Being comfortable while doing our work is essential. One important accessory today in this time where almost everyone uses a computer is a mouse pad. Having a mouse pad that is classy and durable will surely be a great addition to your work essentials, and this is where a mouse pad made with leather comes in. Hence, getting and creating one yourself will be the best decision you can make. Here is how you can kick off with a great DIY start in making the perfect mouse pad.
Leather Mouse Pad: Not Your Typical Desk Accessory
Mouse pads can be of great help, especially in today’s modern adaptation of the online world. This product can come in handy. With the help of mouse pads, we can easily move our mouse and click the fastest way possible, and it ensures our mouse trackball or sensors to be extra safe from scratch or our mouse in general.
Choosing leather to be the material for your mouse pad will be a good choice since leather is durable and versatile. You will not worry about it being easily damaged even if you use it every day. It will undoubtedly be a different aesthetic on your desk, adding a fresh look to your workspace.
Leather Material Best For Mouse Pad
Firm leather doesn’t usually come in handy in situations and projects like this. Most of us don’t know what leather type to use, and we tend to choose the wrong ones. In this project, we need flexible leather to be stretched because we have to stretch to achieve a certain style and its exact measurement.
Polyurethane leather or PU leathers are of great choice when making leather mouse pads because their surface is smooth, highly durable, and flexible. It is also timeless, so it’s long-lasting and possesses a beautiful texture.
At the same time, vegetable-tanned leather is also an option because this is not quite firm. It can easily be stretched, is highly durable also, non-toxic. It gives that certain patina which makes it a great choice because it gives off a classier look, style, and good finish.
Faux leather can also be used; however, it’s a little too firm for this project, just giving you options here if it’s not available on the market or you don’t have any of the leather materials mentioned above. Faux leather is also durable but not as flexible as the rest of the said materials. So it’s up to you what you choose to use.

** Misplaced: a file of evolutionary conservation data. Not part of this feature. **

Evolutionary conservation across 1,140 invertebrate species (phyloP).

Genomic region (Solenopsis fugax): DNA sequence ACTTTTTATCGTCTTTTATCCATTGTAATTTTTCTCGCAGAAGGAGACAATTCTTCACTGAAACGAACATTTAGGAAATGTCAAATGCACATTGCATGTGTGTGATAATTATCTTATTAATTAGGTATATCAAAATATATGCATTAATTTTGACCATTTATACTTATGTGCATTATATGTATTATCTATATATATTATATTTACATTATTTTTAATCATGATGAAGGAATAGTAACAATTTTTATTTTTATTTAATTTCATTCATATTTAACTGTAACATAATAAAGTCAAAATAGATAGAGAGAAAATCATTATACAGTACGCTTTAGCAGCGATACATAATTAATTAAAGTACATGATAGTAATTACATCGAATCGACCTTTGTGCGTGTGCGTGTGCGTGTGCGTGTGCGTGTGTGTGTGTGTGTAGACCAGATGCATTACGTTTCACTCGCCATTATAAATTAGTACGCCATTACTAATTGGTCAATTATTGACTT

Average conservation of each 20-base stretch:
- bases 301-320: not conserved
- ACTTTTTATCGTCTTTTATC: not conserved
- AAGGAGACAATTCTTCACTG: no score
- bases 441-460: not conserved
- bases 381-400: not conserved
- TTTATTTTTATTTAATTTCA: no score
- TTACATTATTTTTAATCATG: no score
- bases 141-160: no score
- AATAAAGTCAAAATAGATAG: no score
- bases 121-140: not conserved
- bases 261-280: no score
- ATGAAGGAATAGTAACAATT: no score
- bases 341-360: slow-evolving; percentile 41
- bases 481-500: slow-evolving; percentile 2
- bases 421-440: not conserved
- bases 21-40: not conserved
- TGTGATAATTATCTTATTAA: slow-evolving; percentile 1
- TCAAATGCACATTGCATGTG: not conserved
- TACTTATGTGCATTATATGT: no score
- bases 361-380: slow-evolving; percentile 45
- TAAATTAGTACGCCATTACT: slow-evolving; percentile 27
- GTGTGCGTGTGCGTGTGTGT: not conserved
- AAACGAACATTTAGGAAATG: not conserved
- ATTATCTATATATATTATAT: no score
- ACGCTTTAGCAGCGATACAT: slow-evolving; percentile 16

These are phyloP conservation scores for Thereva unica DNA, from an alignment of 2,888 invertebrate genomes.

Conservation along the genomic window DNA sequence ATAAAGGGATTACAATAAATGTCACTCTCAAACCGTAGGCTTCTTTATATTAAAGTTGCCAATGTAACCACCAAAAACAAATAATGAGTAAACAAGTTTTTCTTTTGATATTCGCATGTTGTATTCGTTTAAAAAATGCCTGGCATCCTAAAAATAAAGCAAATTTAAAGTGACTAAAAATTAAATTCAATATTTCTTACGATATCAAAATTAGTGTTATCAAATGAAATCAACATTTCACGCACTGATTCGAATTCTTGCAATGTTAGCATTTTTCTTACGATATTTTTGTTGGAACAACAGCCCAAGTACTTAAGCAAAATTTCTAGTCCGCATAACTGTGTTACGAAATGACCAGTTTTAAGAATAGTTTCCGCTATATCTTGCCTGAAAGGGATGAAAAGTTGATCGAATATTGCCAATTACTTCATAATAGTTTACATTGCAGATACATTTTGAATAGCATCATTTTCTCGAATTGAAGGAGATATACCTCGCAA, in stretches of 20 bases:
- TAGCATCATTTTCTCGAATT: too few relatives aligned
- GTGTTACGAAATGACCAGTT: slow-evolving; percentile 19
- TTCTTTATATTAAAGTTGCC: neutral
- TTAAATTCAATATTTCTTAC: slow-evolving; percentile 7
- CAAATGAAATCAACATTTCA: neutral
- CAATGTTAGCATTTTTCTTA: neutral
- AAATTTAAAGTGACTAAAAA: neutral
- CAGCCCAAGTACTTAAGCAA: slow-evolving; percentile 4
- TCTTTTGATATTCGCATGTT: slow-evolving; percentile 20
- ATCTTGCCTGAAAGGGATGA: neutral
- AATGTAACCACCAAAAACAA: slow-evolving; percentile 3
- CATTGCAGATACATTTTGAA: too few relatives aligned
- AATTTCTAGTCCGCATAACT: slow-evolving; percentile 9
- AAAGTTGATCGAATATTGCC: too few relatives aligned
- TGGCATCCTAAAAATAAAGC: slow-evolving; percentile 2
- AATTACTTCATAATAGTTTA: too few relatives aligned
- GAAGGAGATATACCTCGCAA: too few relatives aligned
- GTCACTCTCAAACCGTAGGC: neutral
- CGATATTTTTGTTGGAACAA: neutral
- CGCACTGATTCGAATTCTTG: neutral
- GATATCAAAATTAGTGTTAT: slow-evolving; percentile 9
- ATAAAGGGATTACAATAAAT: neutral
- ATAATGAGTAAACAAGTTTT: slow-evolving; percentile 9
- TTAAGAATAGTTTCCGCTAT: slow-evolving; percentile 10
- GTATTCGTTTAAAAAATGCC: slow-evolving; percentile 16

Step 1: Tools and Materials For the Perfect Mouse Pad
This is the list of the tools and materials you need to prepare for your DIY mouse pad. If you already have some of this, then good for you. If not, you can purchase them at an affordable price for starters.
- Leather Knife
- Rubber Hammer
- Bone Folder
- Diamond Chisels
- Metal Ruler
- Needle and Thread
- Scratch Awl
- Edge paint Applicator
- 5oz or 3oz thick leather, you can opt to use scrap ones if you have some that can still be made into paddings of the mouse pad
- Brand new or high-quality leather for the top surface
- Leather Glue
- 400 Grit SandPaper
- Binder Clips
- Brown Edge Paint
Step 2: Trace and Cut Your Leather Piece To a Pad
First, you’ll have to cut your leather piece, but do make sure you have the right measurements because that would ruin the whole project if you don’t. So get your measuring tools and get the job done properly.
The most tricky part is having all the leather pieces of equal size or in their exact measurement. In this project, the mouse pad, it is up to you how big you want it to be, but you can use 9.5” squared as a standard if you do not have an idea.
For each leather piece, trace it out using a scratched awl, then cut it using a very solid ruler to make sure it doesn’t slip around, and always use a sharp knife to yield a cleaner cut.
This will be the perfect leather piece for your base; cut it to the exact size, which is the size you want it to be. Start with a 5oz of leather scrap, make sure that it’s the thickest and most firm piece. If you do not have an idea, you can use 9.5” x 9.5” again for a start.
If you’re done doing the first part, the cutting, then the next thing you’ll have to do is round out the corners as well. To do this, use a beveler and trace it around your leather’s edge in each of its corners. Then cut it out with a leather knife. There are multiple ways you can cut out the edges and get them rounded, and you have to do what works for you.
After doing all the previous steps, cut out a padding layer from a three oz thick leather or thinner. You would set the padding in just exactly as far as you’re stitching will be. If the pieces are already cut out, you will need to round the corners at this point. Just use the previous method to round out your edges.
Lastly, you would now cut out the top layer. Make sure it’s from the nice piece of leather, no longer from scrap. This leather will be set on top of your leather mouse pad but stretched over the two previous layers.
Remember to cut this one out slightly too large as they need to be stretched. Note that measuring the top part can sometimes be difficult, and it depends on what you like and how you want them to be.
Step 3: Glue The Separate Layers of the Mouse Pad Together
What you want to do on the next step is glue the three layers altogether. At this time, you want your top layer to be formed to the bottom two you have prepared. First, you have to glue the bottom layers, take the 5oz scrap piece and 3oz scrap leather piece, and glue both together. While applying this, make sure the 3oz is centered.
Begin attaching the top piece of leather. Make sure to use stretchy leather, so it will not be difficult to stretch it out. This will allow you to stretch the leather neatly and nicely. Now glue the rest of it.